Utah High School Football Coach Suspends Entire Team Amid Reports Of Cyberbullying


This high school football coach does not tolerate bullying or attitude problems, and he recently showed players in a major way.

Utah outlet Deseret News reported that the town of Roosevelt's Union High School football coach Matt Labrum recently suspended all 80 players from the team due to reports of bullying and academic issues.

In a letter to the team from the school’s coaching staff last Friday, players were told that if they participated in community service activities, took character-education classes and participated in extra study hall sessions, they would earn the right to play again in upcoming games.

“The lack of character we are showing off the field is outshining what we are achieving on the field. We want student-athletes that are humble to learn and grow through adversity and success on and off the field,” reads the letter, which was obtained by Deseret News.

On Wednesday, he announced that he would allow most players back on the team because they met the outlined requirements, according to CBS News.

Labrum reportedly knew his players were having some academic issues, but decided to take a stand last week after he learned some of his players allegedly were anonymously cyberbullying other students on social media site Ask.fm, according to local outlet KSL-TV.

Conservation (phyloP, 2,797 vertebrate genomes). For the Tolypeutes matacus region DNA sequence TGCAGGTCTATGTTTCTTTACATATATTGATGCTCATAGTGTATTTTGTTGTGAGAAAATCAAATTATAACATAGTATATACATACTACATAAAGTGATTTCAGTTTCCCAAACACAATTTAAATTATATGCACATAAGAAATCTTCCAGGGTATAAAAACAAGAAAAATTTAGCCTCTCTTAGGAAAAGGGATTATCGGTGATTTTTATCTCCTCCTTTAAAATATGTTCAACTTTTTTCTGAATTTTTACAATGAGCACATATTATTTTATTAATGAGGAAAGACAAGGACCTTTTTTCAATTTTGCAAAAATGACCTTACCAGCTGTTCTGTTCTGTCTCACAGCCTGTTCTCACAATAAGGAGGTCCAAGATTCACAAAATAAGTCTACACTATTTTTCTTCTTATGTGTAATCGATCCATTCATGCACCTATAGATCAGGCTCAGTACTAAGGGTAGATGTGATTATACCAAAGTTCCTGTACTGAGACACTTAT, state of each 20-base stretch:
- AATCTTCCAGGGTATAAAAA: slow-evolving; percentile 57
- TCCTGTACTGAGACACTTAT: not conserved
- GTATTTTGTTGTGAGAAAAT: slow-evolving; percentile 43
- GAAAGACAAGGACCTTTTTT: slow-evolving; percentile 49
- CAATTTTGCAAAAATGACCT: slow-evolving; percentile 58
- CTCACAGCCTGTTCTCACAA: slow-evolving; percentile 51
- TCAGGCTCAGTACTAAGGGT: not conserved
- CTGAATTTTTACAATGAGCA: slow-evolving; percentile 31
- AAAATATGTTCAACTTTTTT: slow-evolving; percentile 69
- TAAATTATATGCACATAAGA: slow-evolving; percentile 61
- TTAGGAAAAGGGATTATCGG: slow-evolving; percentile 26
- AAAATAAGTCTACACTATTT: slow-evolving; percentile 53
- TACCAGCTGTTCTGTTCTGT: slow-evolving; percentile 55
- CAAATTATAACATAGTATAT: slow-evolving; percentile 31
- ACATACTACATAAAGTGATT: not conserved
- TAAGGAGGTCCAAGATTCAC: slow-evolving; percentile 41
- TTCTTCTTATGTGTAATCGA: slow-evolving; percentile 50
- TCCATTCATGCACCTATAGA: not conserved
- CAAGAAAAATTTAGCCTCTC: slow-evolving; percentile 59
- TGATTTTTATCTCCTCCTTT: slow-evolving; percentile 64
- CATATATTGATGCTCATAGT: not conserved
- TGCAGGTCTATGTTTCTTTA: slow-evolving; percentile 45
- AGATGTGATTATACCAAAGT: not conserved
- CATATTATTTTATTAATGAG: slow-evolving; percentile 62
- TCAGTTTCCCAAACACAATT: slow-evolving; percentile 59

"It just felt like everything was going in a direction that we didn't want our young men going," Labrum told the outlet. "We felt like we needed to make a stand."

The decision received support from both the school administration and parents.

"As I thought about it, I've got 100 percent confidence in our (coaching) staff," said Union Principal Rick Nielsen to Deseret News. "They are just excellent men. Sometimes we do think we're bigger than the game."

According to KSL-TV, Labrum reportedly met with a student who had been harassed on Ask.fm and asked for his forgiveness on behalf of the team.

The team is scheduled to play its homecoming game Friday.

CORRECTION: A previous version of this post misspelled Deseret News.

Before You Go

Holding Hands

Weird Things Banned At Schools

Popular in the Community